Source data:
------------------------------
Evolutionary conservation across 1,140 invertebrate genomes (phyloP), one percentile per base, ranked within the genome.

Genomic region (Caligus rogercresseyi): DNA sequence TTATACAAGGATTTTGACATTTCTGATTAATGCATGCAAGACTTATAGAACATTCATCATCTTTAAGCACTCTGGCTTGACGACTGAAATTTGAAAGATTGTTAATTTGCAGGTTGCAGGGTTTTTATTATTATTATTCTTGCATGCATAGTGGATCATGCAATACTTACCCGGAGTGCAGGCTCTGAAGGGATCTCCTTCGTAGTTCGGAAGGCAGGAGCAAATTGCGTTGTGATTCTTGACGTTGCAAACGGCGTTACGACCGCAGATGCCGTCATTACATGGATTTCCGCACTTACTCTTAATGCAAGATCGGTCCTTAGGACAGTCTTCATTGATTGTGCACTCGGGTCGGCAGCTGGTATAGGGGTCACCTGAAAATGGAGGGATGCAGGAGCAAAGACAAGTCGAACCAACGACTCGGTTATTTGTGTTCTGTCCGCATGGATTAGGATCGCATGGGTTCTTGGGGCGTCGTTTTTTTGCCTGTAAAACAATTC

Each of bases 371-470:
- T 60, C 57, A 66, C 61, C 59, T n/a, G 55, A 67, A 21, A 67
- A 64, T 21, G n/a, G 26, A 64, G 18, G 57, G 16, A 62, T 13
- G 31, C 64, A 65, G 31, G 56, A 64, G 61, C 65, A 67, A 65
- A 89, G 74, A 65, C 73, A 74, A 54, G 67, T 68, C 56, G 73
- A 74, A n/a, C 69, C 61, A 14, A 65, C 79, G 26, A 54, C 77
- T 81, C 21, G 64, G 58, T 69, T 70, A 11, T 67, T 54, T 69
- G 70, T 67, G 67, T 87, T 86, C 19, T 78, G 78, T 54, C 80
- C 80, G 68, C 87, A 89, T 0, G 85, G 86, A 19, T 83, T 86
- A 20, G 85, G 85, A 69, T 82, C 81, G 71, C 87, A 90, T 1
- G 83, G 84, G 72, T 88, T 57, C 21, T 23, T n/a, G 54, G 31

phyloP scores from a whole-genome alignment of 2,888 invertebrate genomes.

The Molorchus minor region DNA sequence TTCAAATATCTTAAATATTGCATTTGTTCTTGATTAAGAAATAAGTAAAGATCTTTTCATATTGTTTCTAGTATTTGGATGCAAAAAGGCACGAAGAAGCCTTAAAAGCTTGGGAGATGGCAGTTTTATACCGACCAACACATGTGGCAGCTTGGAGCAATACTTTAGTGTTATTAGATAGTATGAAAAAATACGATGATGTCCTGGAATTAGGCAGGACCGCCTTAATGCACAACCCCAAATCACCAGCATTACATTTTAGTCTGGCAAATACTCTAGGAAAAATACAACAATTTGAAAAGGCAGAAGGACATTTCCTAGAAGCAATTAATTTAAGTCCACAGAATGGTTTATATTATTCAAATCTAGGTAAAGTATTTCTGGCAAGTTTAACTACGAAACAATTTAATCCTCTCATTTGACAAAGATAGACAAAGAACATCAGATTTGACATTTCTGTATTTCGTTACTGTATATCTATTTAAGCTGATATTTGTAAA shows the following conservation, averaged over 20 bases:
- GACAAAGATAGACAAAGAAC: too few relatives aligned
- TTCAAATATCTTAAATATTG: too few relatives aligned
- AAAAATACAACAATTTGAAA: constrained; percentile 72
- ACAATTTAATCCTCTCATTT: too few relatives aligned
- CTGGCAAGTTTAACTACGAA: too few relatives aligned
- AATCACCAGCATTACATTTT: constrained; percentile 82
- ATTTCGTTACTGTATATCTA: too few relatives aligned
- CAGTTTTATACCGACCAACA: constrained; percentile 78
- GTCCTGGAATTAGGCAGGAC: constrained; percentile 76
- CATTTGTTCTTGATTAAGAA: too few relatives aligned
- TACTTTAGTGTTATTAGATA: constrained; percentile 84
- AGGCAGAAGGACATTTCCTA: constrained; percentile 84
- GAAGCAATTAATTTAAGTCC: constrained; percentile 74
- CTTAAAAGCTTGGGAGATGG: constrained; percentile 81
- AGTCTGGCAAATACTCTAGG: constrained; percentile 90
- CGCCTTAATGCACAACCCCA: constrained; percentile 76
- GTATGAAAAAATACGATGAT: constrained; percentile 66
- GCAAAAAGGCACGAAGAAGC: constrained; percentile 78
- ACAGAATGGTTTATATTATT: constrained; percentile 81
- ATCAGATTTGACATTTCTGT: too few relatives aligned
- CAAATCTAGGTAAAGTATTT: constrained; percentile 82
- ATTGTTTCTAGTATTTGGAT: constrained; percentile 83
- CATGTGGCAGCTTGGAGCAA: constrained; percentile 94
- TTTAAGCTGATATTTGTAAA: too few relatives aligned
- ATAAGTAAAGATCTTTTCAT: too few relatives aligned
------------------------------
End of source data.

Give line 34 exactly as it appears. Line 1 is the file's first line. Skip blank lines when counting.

- ACAGAATGGTTTATATTATT: constrained; percentile 81